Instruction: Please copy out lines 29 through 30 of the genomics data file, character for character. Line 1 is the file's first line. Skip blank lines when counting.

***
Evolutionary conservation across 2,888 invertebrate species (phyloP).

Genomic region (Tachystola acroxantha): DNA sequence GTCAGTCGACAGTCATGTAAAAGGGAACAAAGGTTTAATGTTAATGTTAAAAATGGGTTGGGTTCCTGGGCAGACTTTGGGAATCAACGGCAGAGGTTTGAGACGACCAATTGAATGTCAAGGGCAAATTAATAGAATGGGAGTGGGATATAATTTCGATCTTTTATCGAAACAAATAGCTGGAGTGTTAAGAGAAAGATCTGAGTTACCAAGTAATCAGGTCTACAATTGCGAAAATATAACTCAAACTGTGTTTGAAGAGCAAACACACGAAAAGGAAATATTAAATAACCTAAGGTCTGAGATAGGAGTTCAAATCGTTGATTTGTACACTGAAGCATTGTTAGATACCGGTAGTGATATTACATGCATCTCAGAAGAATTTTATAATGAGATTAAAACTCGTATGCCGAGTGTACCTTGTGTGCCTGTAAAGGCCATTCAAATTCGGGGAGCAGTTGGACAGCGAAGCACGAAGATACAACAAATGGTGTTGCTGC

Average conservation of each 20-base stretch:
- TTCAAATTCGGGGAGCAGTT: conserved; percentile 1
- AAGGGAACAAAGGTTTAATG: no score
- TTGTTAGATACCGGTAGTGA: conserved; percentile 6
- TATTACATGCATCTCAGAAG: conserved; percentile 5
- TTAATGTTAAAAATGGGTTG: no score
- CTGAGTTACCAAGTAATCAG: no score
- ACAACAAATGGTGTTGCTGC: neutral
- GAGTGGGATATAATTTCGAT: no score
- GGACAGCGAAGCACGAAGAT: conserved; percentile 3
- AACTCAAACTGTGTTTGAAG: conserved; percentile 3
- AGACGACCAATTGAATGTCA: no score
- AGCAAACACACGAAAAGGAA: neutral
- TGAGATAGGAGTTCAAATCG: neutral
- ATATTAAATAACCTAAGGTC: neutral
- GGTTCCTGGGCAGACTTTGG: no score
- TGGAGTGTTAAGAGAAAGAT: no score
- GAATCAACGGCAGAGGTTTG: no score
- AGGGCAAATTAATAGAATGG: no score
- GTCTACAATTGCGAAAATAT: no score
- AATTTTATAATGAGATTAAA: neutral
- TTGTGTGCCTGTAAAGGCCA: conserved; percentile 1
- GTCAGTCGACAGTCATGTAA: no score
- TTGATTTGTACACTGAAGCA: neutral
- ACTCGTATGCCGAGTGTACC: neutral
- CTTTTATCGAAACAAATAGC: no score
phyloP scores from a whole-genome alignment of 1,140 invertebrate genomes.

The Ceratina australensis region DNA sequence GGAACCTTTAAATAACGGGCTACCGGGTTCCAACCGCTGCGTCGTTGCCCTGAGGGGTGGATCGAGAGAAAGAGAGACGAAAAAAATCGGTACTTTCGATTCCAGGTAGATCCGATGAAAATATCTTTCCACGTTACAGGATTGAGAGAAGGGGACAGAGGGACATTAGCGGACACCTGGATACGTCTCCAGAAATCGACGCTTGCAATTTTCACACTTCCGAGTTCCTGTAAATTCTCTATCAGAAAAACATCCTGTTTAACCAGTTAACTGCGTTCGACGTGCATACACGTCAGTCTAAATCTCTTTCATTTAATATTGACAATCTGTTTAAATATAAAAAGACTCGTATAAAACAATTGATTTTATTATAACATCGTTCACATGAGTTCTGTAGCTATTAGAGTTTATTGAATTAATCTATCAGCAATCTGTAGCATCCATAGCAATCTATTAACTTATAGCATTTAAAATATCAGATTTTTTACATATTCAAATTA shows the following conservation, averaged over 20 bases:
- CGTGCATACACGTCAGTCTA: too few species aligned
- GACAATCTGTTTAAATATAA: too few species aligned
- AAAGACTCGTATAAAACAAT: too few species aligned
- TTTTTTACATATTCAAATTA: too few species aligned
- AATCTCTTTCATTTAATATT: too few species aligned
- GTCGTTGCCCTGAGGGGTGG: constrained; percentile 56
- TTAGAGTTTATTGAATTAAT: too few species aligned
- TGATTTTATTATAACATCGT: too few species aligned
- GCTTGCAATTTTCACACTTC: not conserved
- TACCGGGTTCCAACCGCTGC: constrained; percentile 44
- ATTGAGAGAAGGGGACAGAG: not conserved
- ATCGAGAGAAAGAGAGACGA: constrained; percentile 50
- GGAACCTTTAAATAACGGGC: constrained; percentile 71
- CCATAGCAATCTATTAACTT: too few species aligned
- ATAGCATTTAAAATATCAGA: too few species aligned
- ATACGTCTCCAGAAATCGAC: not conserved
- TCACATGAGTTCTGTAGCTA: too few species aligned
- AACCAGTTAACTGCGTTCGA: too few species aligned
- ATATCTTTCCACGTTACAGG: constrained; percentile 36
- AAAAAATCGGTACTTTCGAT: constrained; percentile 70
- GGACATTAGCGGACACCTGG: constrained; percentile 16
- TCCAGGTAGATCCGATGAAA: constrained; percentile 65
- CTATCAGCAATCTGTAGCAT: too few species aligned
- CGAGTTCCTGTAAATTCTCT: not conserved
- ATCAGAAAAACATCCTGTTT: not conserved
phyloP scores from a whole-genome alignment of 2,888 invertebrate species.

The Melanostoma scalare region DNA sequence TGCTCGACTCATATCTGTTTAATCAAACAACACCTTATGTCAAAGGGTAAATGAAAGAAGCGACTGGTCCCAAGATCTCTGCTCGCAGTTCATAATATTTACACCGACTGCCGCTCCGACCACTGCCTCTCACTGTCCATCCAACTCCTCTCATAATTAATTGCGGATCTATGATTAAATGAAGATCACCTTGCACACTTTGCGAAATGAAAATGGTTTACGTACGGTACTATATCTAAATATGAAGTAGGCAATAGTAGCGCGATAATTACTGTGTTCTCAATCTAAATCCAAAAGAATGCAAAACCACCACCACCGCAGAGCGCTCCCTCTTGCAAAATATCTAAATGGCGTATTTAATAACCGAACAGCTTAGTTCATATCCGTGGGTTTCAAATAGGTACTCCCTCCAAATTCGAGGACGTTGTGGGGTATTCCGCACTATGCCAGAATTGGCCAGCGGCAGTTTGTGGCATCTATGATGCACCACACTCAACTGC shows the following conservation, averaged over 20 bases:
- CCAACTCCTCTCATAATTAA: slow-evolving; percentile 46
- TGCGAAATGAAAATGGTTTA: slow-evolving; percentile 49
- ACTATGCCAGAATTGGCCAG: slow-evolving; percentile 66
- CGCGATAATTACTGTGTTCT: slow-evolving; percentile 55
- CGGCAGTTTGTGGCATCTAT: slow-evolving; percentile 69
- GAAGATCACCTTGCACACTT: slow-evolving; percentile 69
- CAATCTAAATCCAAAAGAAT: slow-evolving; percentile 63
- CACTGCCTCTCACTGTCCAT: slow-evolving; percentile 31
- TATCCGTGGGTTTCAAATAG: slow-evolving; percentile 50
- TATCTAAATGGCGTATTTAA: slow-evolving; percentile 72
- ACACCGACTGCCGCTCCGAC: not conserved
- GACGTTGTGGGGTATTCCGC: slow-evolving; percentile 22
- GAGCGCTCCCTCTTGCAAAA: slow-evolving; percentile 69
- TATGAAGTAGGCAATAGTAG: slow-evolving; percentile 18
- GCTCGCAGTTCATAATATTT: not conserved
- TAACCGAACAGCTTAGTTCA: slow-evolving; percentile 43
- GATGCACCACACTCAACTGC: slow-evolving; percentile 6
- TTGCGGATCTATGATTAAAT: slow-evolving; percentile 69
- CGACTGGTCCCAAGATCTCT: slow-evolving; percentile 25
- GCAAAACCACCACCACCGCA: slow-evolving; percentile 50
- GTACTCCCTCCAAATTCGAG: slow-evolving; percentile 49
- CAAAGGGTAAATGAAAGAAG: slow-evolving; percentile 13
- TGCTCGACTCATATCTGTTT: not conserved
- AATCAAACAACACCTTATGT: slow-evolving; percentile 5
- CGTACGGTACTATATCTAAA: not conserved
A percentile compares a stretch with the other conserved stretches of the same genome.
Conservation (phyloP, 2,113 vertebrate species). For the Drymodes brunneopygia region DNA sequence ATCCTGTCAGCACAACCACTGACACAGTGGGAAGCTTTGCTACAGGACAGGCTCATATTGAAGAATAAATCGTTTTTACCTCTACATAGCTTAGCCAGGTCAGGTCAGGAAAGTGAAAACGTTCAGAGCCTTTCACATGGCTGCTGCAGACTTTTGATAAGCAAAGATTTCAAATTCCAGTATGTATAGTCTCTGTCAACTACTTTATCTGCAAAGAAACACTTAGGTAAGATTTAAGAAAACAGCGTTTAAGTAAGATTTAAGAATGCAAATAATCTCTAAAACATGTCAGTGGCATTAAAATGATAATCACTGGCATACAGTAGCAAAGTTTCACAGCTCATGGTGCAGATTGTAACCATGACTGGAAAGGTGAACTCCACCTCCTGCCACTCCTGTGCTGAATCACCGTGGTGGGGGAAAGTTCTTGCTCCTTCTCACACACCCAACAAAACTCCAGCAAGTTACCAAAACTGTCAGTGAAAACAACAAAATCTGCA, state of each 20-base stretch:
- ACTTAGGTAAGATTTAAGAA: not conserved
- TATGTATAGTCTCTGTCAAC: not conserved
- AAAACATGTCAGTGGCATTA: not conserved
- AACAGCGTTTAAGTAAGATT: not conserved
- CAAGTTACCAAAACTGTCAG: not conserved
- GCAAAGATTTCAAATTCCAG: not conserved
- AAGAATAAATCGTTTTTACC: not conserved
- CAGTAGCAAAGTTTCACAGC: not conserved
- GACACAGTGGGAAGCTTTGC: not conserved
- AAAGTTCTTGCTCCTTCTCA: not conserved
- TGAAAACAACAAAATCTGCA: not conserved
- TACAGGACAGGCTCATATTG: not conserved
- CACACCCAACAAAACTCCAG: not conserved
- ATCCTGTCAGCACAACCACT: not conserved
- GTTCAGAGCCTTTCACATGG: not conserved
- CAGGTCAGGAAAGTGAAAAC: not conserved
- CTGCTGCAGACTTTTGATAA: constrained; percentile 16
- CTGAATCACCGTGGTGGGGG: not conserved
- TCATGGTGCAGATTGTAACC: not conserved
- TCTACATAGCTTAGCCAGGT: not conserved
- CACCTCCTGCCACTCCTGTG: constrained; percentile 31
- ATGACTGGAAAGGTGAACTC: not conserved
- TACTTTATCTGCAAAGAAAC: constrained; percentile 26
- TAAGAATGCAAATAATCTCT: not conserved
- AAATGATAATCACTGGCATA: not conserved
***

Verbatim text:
phyloP scores from a whole-genome alignment of 1,140 invertebrate genomes.

The Ceratina australensis region DNA sequence GGAACCTTTAAATAACGGGCTACCGGGTTCCAACCGCTGCGTCGTTGCCCTGAGGGGTGGATCGAGAGAAAGAGAGACGAAAAAAATCGGTACTTTCGATTCCAGGTAGATCCGATGAAAATATCTTTCCACGTTACAGGATTGAGAGAAGGGGACAGAGGGACATTAGCGGACACCTGGATACGTCTCCAGAAATCGACGCTTGCAATTTTCACACTTCCGAGTTCCTGTAAATTCTCTATCAGAAAAACATCCTGTTTAACCAGTTAACTGCGTTCGACGTGCATACACGTCAGTCTAAATCTCTTTCATTTAATATTGACAATCTGTTTAAATATAAAAAGACTCGTATAAAACAATTGATTTTATTATAACATCGTTCACATGAGTTCTGTAGCTATTAGAGTTTATTGAATTAATCTATCAGCAATCTGTAGCATCCATAGCAATCTATTAACTTATAGCATTTAAAATATCAGATTTTTTACATATTCAAATTA shows the following conservation, averaged over 20 bases: